Intermediate Art: We began our three-dimensional unit by creating paper relief sculptures. The works of Frank Stella were introduced and were used as guidelines for their pieces. Students created unity by repeating color and pattern. Staying with this theme, we will be moving into relief sculptures and exploring radial balance.

NOTES from the Business Office…

Re-enrollment contracts for the 2010/2011 school year are due this week.  Please complete and return to the business office at your earliest convenience to register your student for the upcoming school year.  If you have any questions regarding your child’s contract, please contact the business office.


Announcements/Calendar Updates…

NOTE: Items new to this week’s Collections are identified with bold type.

Items changed after an earlier posting are identified in italicized and bold type.

1.  Monday, March 15 – MS Destination Imagination, 3:30-5:30PM, – Blue Team only – Virginia Remsberg (Gunpowder)

2.  Wednesday, March 17 – Art Club (3:15-4:00PM, Fawn Grove) Please email the faculty sponsor, Ami Pacheco at amipac@aol.com with notification that your child will be attending.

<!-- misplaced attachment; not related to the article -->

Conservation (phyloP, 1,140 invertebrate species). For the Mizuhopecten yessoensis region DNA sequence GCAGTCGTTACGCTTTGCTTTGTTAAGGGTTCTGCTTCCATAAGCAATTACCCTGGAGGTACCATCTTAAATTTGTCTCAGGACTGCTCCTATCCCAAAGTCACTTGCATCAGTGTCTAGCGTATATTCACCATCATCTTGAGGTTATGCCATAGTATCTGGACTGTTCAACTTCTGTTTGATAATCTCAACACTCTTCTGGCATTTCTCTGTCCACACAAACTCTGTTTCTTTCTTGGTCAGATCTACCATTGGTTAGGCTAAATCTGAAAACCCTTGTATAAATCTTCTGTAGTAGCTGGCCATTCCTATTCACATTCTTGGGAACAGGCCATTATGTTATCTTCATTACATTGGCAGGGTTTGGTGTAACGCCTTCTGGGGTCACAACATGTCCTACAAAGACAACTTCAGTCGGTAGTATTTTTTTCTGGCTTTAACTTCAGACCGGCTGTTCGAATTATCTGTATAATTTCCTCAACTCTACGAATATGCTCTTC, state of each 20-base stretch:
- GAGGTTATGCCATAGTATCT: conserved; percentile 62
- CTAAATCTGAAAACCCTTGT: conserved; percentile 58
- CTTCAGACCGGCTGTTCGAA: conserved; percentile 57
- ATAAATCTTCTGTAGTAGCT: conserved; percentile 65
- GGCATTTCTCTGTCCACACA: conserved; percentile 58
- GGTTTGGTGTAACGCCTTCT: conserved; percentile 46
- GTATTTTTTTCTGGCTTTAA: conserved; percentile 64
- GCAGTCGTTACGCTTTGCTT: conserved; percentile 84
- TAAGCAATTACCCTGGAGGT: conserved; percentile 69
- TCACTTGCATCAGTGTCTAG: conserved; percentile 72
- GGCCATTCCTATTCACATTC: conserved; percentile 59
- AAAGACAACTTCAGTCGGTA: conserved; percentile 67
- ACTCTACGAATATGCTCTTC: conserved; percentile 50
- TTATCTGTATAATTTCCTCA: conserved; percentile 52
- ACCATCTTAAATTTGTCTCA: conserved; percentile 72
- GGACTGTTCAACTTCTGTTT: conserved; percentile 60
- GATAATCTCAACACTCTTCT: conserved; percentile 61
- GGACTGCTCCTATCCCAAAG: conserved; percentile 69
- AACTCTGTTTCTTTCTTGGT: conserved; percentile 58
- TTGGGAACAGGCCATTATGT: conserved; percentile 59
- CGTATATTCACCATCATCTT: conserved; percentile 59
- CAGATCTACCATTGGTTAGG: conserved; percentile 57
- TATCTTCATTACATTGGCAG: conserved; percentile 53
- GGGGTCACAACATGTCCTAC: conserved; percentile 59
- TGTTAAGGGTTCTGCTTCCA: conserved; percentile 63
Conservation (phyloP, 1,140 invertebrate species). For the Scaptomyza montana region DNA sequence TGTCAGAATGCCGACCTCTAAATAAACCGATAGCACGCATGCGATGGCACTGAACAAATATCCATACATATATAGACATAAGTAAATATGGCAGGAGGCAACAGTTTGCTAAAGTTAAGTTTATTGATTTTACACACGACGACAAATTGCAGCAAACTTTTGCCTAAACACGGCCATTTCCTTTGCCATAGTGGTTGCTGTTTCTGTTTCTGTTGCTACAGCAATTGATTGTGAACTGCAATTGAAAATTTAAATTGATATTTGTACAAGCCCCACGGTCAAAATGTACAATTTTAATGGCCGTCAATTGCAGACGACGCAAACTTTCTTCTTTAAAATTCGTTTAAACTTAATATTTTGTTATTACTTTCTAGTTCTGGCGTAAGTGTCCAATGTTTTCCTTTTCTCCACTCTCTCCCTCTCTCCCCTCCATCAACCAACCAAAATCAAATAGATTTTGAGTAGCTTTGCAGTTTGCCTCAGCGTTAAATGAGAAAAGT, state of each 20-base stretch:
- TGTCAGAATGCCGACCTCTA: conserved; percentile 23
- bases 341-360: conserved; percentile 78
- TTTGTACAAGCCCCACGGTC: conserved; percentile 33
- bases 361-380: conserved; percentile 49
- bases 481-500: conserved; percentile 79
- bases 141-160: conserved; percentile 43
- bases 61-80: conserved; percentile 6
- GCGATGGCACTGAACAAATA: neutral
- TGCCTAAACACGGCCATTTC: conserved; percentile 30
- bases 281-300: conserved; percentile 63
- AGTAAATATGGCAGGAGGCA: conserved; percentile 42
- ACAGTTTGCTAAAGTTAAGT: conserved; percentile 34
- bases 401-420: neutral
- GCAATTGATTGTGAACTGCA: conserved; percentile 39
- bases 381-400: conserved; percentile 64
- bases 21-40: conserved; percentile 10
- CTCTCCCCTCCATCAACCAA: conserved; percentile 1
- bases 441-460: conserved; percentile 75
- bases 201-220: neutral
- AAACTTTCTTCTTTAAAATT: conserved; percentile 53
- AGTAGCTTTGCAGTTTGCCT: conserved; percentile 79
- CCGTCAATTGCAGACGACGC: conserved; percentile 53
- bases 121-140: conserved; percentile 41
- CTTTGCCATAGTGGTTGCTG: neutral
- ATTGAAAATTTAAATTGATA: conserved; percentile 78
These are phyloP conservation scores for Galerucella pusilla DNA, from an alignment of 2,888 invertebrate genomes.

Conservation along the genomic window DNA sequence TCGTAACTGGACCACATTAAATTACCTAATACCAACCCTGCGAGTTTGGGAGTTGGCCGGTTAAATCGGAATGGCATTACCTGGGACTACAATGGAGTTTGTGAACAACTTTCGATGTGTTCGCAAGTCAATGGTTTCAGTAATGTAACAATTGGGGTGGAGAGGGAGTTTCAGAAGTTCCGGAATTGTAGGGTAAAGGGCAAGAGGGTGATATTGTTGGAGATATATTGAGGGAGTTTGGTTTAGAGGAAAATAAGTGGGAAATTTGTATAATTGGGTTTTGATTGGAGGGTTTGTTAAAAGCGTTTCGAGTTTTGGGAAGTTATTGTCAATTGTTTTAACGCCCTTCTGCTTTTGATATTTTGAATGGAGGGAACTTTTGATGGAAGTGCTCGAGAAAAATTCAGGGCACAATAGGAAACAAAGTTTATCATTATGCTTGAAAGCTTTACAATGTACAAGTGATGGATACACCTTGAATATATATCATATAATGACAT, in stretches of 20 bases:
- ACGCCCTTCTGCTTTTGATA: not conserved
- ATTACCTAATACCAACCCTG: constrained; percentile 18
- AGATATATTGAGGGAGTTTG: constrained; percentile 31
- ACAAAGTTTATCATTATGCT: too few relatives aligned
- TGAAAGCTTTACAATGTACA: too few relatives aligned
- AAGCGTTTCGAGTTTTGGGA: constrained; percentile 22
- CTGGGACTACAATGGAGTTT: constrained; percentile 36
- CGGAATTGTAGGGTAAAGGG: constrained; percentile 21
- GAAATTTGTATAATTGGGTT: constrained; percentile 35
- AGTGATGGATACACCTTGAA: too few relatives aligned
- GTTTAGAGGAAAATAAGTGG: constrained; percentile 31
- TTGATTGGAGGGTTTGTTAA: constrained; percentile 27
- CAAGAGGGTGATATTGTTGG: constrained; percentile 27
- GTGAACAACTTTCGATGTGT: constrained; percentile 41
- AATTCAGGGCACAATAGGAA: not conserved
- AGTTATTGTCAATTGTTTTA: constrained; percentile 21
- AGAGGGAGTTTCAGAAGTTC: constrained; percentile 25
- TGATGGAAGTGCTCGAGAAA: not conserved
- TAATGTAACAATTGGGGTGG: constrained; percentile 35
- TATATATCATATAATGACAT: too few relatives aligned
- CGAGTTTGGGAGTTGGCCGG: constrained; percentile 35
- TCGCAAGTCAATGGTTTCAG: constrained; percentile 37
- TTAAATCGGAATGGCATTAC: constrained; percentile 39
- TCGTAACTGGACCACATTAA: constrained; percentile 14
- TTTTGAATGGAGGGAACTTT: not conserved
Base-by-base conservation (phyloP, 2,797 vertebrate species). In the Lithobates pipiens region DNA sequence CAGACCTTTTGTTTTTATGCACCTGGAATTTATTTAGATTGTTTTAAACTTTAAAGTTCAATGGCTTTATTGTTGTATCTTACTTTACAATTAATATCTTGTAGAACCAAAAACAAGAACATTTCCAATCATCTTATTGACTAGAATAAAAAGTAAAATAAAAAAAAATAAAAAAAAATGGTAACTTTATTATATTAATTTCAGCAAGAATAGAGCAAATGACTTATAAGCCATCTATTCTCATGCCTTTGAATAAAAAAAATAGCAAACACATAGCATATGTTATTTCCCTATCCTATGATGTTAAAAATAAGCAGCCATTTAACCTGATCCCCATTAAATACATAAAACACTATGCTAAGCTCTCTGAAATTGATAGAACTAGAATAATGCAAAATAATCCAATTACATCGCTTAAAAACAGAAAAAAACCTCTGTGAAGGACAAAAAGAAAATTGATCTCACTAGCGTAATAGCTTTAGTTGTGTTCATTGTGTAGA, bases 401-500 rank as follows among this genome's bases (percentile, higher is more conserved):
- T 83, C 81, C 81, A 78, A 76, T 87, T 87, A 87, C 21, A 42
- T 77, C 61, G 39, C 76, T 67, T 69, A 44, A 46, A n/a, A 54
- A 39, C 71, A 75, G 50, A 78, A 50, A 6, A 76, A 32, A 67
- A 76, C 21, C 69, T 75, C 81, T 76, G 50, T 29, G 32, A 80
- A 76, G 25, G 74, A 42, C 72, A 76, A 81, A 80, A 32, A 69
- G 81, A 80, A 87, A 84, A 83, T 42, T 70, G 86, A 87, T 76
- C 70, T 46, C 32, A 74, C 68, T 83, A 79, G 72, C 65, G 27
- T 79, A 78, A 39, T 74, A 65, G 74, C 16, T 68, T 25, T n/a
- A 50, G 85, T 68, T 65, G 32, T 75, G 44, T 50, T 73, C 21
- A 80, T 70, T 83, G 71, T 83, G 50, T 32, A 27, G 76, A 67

3.  Thursday, March 18 – HFS Open House (9-11AM) Seventh grade parent coordinators

4.  Thursday, March 18 – LS Destination Imagination with Karen De Mey (3:00-4:30PM, Little Falls)

5.  Thursday, March 18 – HFS Thank-A-Thon (6-8PM) Parent volunteers needed; additional information to follow.

6.  Friday, March 19 – Parent Activities Session #4 (1:50-3:00PM)

7.  Friday, March 19 – LS Destination Imagination with Karen De Mey (3:00-4:30PM, Little Falls)

8.  Friday, March 19 – MS Destination Imagination, 3:30-5:30PM, – Blue Team only – Virginia Remsberg (Gunpowder)

9.  Friday, March 19 – 2010-2011 Admission Acceptance Reception rescheduled for Friday, March 26. By invitation only.

10. Monday, March 22 – MS Destination Imagination, 3:30-5:30PM, – Blue Team only – Virginia Remsberg (Gunpowder)

11. Tuesday, March 23 – Field Trip for Intermediate, 7th & 8th grades to Goucher College. Trip rescheduled from February date.

12. Tuesday, March 23 – H&SA meeting (7-8:30PM, Deer Creek) [Reminder: This is an adult-only HFS function.]